It’s just been very eye-opening to experience it myself.

For the first 32 weeks of the pregnancy, I saw the same midwife practicing out of a medical practice near my house. At each of my relatively rare and low-key visits, she would test my urine, take my blood pressure, and then do a fundal height measurement using a tape measure. For the uninitiated, the fundal height is the distance from the top of a pregnant woman’s uterus to her pubic bone. This measurement in centimeters should, conveniently, mirror the number of weeks pregnant a woman is – a woman who is 26 weeks pregnant should measure on (or around) 26 cm. At all of my appointments, I was measuring spot on. At 24 weeks, I was 24 cm. At 28 weeks, I was 27.75 cm. At 31 weeks, I was 31 cm.

And then I moved to another city and had to transfer to another midwife. In the five days between my last appointment with my previous midwife and my first appointment with my new one, the baby turned from head-down to transverse, meaning he was now laying horizontally across my belly as opposed to vertically along it.

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I went from the long belly on the left to the short, stubby belly on the right. I didn’t think much of it, until the new midwife whipped out her tape measure and measured my nearly-32-week-belly at 27 cm. She immediately made me an appointment for a growth ultrasound, because measuring five weeks behind (even by super high-tech tape measure) could be a sign of a growth-restricted baby without enough amniotic fluid.

Now, as a person who knows too much about pregnancy and childbirth due to having had my super dweeb face in journal articles and books for nearly a year, I completely flipped out. In addition to taking me out of a midwife’s low-risk care and placing me into higher-risk “consultant” (doctor) care, this new potential amniotic fluid issue put me at risk of being harangued into an induction, as fears about a baby’s size and amniotic fluid levels are one of the most common reasons labors are induced. Cue the crying in the car on the way home, the drinking of tons of liters of water a day in an attempt to up my fluid levels, and the crawling around on my hands and knees to try to turn the baby.

A week and a half later, when I had the growth scan, the baby was head down again and measured in the 60th percentile for growth, which was lovely. However, the total amount of amniotic fluid measured via ultrasound was 8.2cm, which was still cause for alarm, as the “normal” range is about 8-18cm. I was hovering right at the low range of normal. My new hospital consultant wrote “low AF at 5% at USS” (low amniotic fluid at the 5th percentile at ultrasound) under a giant “ALERT! Please indicate risk:” label on the inside of my maternity notes, and told me she wanted me back for another scan in two weeks. That was great.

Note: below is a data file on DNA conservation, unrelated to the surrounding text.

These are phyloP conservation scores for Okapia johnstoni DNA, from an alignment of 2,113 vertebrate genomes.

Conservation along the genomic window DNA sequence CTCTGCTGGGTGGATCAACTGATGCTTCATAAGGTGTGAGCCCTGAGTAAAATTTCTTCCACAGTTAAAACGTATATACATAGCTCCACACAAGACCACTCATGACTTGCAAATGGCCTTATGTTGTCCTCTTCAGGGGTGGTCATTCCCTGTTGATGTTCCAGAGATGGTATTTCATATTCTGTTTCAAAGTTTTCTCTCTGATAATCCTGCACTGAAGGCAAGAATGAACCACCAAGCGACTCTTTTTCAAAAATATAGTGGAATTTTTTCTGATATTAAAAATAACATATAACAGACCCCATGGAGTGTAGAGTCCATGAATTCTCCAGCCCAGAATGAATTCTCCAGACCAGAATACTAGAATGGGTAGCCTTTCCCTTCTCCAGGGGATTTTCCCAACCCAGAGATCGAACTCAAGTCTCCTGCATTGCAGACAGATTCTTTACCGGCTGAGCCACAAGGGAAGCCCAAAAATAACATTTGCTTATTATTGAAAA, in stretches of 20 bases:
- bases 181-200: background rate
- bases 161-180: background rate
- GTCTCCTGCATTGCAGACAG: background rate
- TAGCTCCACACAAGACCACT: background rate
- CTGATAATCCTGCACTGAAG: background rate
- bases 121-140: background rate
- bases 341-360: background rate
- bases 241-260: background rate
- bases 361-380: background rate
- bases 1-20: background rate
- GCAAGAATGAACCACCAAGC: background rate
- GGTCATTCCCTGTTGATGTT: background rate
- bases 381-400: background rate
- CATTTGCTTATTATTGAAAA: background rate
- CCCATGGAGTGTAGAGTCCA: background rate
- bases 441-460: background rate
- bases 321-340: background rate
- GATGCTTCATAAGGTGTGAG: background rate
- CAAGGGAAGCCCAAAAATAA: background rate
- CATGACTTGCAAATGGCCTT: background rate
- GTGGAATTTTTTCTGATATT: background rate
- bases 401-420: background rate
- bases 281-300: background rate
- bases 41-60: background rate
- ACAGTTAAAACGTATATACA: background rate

Two panicky weeks later, at my second growth ultrasound, the amniotic fluid was up to 11.8cm, which was firmly normal. In addition, the baby now measured in the 90th percentile for growth. In fact, the ultrasound tech thought the baby might be growing too big – she took the femoral length measurement four times because she thought she was making mistakes. The baby that was once thought to be too small was now almost off the charts.

Despite the incredible hulking baby, I passed the growth scan with flying colors and am no longer high risk.

I hope it goes without saying that I am, of course, very happy and grateful that everything ended up being fine. It was, however, really bizarre to know that the difference in fundal height measurements between midwives was entirely due to the turning of the baby and the admittedly insanely subjective tape measure method, and still feel totally nuts when I was sent for extra ultrasounds. I thought that there was something horribly wrong with the pregnancy because of a tape measure.